But estimates from 2016 indicated that 4,000  people – or roughly half the program – experienced a cut from the years before. The remaining half experienced either no change or an increase. According to De Liban, that data didn’t indicate how large or small the increases were within RUGs or how individuals might have faired depending on their needs and the acuteness of their conditions.

The attorneys representing these clients in ongoing lawsuits, and case manager Jane Grey, say the people with the most severe cases are the ones that are seeing the largest cuts, from what they can tell. They say because these patients needs’ are already acute and time-consuming, as hours patients are awarded decrease the likelihood of having to leave their homes increases. 

“All the people I take care of – none of them want to go to a nursing home — so please quit cutting their hours. So they can have some quality of life and continue to stay in there home. That’s what I would like to say to DHS.” Grey said. 

According to Cloud, he’s not aware of anyone needing institutionalization following the assessment. He noted that clients are often approved for additional services, like respite, that can help meet their needs. Individuals must have informal supports, like family members who help fill the gaps, to qualify for respite.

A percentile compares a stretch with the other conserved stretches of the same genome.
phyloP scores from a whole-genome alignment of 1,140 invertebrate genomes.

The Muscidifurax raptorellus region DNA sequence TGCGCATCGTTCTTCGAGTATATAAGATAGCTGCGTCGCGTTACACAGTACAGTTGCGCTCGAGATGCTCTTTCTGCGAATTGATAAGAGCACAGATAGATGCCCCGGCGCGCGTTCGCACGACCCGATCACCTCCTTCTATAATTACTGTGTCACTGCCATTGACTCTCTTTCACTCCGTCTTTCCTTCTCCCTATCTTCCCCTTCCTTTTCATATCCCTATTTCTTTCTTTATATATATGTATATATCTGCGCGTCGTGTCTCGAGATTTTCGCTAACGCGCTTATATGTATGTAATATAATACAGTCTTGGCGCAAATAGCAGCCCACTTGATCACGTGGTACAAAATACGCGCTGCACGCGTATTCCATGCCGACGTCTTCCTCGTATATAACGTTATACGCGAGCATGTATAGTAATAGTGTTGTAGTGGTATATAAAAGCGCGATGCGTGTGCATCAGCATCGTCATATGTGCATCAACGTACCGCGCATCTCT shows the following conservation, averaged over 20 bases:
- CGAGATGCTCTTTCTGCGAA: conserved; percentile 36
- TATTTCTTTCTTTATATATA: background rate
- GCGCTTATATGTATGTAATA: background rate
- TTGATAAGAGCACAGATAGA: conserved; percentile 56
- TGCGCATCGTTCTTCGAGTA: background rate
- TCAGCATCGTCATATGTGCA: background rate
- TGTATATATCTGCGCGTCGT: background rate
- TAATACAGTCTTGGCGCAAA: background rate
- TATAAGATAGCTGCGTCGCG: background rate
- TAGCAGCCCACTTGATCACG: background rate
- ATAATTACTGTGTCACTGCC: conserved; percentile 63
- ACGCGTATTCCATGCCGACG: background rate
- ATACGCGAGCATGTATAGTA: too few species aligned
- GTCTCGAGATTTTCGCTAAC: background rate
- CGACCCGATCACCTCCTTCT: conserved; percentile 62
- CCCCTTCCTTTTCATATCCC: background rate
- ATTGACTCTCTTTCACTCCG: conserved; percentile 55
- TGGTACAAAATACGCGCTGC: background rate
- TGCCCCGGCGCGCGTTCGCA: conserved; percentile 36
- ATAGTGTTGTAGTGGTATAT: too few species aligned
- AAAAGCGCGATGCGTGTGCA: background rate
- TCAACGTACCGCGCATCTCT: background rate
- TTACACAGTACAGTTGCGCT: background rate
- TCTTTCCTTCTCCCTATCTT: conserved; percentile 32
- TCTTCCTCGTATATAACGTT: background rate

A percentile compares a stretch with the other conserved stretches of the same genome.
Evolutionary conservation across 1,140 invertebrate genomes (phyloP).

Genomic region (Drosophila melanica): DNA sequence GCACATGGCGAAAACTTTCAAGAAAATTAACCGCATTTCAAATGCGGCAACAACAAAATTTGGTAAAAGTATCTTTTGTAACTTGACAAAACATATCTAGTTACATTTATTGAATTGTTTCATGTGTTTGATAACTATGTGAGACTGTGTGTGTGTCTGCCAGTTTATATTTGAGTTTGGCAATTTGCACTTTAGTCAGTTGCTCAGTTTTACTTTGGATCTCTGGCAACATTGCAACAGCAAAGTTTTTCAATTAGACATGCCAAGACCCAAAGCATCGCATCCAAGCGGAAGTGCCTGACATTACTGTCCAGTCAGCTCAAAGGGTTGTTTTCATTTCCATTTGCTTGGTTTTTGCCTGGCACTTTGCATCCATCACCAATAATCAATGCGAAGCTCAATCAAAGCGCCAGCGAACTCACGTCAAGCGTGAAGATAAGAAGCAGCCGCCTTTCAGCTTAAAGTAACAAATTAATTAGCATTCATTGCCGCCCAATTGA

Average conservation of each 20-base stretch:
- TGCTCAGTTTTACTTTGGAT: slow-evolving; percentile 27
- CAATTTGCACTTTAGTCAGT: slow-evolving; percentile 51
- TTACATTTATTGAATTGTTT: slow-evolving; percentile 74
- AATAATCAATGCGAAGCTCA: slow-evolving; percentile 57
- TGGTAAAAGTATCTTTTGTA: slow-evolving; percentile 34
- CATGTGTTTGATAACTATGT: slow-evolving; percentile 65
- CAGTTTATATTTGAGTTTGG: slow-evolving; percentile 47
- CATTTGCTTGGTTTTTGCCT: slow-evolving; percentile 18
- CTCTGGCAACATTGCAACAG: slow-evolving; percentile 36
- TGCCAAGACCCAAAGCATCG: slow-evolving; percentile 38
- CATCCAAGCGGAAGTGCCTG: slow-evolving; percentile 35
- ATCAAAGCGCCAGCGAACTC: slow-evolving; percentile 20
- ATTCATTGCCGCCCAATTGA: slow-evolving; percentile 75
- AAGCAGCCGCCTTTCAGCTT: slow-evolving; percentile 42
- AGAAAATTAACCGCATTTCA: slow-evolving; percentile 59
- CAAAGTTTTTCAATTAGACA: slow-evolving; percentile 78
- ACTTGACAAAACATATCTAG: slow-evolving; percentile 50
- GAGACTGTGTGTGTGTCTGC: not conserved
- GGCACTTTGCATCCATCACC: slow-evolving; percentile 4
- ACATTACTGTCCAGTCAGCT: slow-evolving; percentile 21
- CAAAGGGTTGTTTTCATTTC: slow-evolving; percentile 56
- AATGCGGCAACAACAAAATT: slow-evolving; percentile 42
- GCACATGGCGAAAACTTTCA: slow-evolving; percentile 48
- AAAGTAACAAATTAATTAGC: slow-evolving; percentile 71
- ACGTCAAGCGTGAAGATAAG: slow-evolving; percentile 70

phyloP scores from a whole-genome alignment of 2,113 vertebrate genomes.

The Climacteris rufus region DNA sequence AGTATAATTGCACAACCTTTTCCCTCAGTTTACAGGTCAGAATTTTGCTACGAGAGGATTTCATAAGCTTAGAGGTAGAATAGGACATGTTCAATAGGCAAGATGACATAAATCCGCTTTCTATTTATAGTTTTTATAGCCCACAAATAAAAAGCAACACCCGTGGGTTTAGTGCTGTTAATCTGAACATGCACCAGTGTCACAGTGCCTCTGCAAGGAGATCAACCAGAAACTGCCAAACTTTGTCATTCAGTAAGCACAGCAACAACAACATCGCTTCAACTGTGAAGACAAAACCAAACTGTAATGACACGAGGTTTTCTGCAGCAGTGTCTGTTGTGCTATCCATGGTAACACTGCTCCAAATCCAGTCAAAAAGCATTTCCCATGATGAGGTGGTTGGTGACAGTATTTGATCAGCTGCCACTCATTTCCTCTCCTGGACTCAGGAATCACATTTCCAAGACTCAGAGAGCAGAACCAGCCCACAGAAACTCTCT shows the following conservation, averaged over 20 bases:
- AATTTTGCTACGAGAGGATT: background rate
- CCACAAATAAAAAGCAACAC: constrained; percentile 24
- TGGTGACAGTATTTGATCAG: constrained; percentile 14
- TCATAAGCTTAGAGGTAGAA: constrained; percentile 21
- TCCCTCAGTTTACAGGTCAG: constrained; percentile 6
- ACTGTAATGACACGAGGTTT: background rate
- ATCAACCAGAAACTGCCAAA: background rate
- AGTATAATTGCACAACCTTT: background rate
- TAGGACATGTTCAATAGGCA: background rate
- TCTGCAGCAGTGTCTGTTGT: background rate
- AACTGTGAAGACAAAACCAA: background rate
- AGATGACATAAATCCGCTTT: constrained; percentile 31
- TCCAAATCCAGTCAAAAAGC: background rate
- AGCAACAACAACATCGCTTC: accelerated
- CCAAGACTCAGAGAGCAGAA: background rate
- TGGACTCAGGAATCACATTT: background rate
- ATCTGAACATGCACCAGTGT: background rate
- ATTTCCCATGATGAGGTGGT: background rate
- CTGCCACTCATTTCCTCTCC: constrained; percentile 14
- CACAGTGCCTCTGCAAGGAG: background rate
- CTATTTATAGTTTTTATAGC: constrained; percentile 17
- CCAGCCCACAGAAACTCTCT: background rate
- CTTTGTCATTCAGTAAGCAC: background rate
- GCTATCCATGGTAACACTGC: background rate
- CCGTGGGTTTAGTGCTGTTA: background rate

If the cuts were to push people into nursing homes, the cost difference would be substantial . DHS estimates that it spends about $18,000 on a year per patient who receives home care. While nursing home care costs about $50,000 a year per individual. 

“That’s tax dollars paying for that. So, it is a huge cost savings benefit,” said Julie Howe, with the Center for Arkansas Legal Services. 

But Cloud noted that DHS is actually growing the program under ARChoices, extending benefits to more people and spending more money on services than it has in years past, saying the efficient use of resources through an objective system has benefited more people across the state. 

In David Fisher’s case, because he relies on a paid caregiver without family supports, he isn’t entitled to respite care. If his caregiver could no longer volunteer the extra hours, Fisher said it would be unlikely that he could remain in his home. Without family to help take care of his daily needs, he’d be left to fend for himself for about 18 hours a day. Fisher cannot walk, toilet, eat, take his medicines or bathe by himself. In his opinion, it would all spell disaster: living the rest of his life in a nursing home.

“I hate those places,” he said. “They are unfit to live in.”

While a computer can make it possible for David Fisher to speak and be heard, he doesn’t think it should be what decides where and how he lives his life.

DHS stresses that the computer program alone does not determine a person’s services. The professional discretion nurses have in answering the questions on the front end based on their observations, DHS says, are a counterbalance to the strictly computer driven analysis of the code and RUGs system.